Three professional athletes.
Two of them injured. The third with specific dietary needs.
What happens when they combine forces to create a snack for pre-workout fueling and post-workout recovery?
The answer is Picky Bars, allergy sensitive, athlete designed, and “scientifically scrumptious” snack bars.
Jesse Thomas, of Springfield, Oregon, was an amateur triathlete. When he decided to go pro and started training like it was his day job (because it was), his energy needs went through the roof. As he started eating more to accommodate his intense training, his problems digesting dairy and gluten were magnified. He needed a snack with the right nutritional makeup that he could grab and eat quickly without worrying about the ingredients, and there was nothing on the market that fit the bill.
His wife, professional runner Lauren Fleshmen (two-time USA Champion in the 5k and five-time NCAA champion) and her training buddy, Stephanie Rothstein, a professional marathoner, both had extra time on their hands because of injuries, so they set out to create the ideal energy bar for Jesse.
“Eventually they came up with a bar that we all really liked,” says Jesse, “and I started eating them like crazy.” The bars contain 200 calories from all natural ingredients like organic dates, natural nut butters, dried fruit, and chocolate, with a nutrition profile that’s considered ideal for recovery from training activity. And of course, the bars are gluten and dairy free.
When runners they were coaching tried samples and asked if they could buy some of the bars, the trio of Jesse, Lauren, and Stephanie realized they had a potential business on their hands. “We decided, hey, let’s try to make this a legitimate business. Let’s try selling them online.”
Luckily for the Picky Bars team, they had an ace in the hole. In addition to being an incredible athlete, Jesse happened to have an MBA and previous startup experience. The group formed an LLC, got the required licenses, and in late October of 2010 sold their first Picky Bars online. “We just started making them and selling them ourselves. In the first month, we sold around 5,000 or 6,000 bars.” Since then, business has boomed. “Last month, we sold around 13,000,” Jesse says.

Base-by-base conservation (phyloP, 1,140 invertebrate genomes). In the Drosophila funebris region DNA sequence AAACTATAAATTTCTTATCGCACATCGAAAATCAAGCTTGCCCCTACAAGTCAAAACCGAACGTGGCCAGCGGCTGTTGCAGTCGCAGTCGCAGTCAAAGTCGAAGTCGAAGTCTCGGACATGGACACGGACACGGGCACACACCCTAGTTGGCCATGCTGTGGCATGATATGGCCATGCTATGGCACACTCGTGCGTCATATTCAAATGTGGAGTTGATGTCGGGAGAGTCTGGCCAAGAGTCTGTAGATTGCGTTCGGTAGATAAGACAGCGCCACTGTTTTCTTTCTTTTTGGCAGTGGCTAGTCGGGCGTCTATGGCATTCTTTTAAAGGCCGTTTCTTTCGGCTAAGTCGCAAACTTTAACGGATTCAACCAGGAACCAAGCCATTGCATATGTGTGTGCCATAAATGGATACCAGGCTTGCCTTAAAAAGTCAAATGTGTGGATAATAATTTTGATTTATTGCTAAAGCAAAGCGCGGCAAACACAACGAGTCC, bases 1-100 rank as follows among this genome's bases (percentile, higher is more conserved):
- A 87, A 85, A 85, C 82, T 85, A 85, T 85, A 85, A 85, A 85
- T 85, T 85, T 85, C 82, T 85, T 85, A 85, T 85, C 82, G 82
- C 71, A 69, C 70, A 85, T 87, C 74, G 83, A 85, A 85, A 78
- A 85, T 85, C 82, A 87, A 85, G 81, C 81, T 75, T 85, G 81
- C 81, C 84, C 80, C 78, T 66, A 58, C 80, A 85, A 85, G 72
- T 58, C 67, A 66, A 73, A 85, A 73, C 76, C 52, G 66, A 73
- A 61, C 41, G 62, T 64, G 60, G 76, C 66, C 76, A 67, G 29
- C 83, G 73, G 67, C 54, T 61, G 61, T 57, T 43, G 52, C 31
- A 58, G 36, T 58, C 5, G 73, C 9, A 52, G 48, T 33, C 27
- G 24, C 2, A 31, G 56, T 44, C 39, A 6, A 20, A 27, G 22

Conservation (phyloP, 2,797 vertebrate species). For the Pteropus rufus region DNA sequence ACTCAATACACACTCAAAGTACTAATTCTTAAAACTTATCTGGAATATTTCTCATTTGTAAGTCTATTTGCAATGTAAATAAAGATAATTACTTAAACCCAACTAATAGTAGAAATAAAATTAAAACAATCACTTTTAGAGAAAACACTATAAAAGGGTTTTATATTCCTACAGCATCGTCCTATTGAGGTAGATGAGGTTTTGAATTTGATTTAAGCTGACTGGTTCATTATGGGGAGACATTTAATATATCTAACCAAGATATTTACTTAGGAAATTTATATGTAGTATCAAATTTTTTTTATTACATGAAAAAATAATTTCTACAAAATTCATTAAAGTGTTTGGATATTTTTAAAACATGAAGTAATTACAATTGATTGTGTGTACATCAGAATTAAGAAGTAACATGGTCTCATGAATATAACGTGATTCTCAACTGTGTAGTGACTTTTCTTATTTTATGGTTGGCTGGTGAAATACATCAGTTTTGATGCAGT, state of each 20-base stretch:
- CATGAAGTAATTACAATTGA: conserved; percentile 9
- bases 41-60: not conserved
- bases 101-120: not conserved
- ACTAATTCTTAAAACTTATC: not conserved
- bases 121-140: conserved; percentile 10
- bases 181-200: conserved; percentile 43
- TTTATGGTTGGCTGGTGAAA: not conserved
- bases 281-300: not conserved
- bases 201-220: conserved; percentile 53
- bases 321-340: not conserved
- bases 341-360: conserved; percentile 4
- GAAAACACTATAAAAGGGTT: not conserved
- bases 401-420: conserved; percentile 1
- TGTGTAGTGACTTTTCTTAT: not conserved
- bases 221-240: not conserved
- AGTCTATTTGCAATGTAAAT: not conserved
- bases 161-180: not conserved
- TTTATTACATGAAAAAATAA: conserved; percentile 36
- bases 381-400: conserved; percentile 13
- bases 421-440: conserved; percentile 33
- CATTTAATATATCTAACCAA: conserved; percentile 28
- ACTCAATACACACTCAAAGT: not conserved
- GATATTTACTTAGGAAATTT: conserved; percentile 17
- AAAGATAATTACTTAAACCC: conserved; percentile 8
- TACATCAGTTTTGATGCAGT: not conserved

What’s interesting about Picky Bars success is that the business, which in addition to Jesse, Lauren, and Steph employs two full-time and nine part-time workers, is basically a second job for all three of its founders. “Our top priority is competition. That makes this a lot different than my previous startup experience, which was a very typical Silicon Valley startup where we took on venture capital and worked 80-100 hours a week. It was our entire lives,” Jesse remembers.
It isn’t always easy to juggle responsibilities of being professional athletes and entrepreneurs, but it works for the Picky Bars crew. “The situation has enabled us to determine our own need for growth. We aren’t pressured to grow it super fast or to make X return by year five,” he says, acknowledging that this also has probably held the company back. “But what we have now is a truly organic base of customers, and a product that people legitimately value.” Many value the bars so much that they join the Picky Club to get monthly supplies of bars automatically delivered to their homes.
Over the last six months, sales have increased five or six times, just by word of mouth and a very small amount of promotion at athletic events. Seeing that, Jesse says he realized that what he had been considering “just a project” had become an actual business. “That’s when all of a sudden, having a plan, thinking about how things will be impacted financially, what our strategy is, became much more important.”
When a Picky Club member suggested LivePlan, Jesse signed up and used the online business planning software to create financial projections and start thinking specifically and strategically about the future of his company. He says the process of working on a business plan has been tremendously valuable as he prepares to steer his business toward sustainable growth.
And while he clearly enjoys managing the company, Jesse says the human side is really what gets him going. “The most rewarding part of the whole process for me is bringing in these other people, and having them continue to grow as the company grows,” says Jesse. From his previous startup experience, he knew the value of hiring the right people, and says that has led to a “culture built around people who have a healthy work/life balance, who are active, and are generally fun and happy to be around.”
His employees care deeply about the company, says Jesse, acknowledging that in some ways they want to see Picky Bars grow faster than the founders do. It’s a good problem to have, he knows. “It’s amazing to have employees so emotionally invested in what they do.”
Check out Jesse’s website Leapdaysports.com for details about his second consecutive win at the prestigious Wildflower Triathlon, only days after this interview was conducted at his Springfield, Oregon home.
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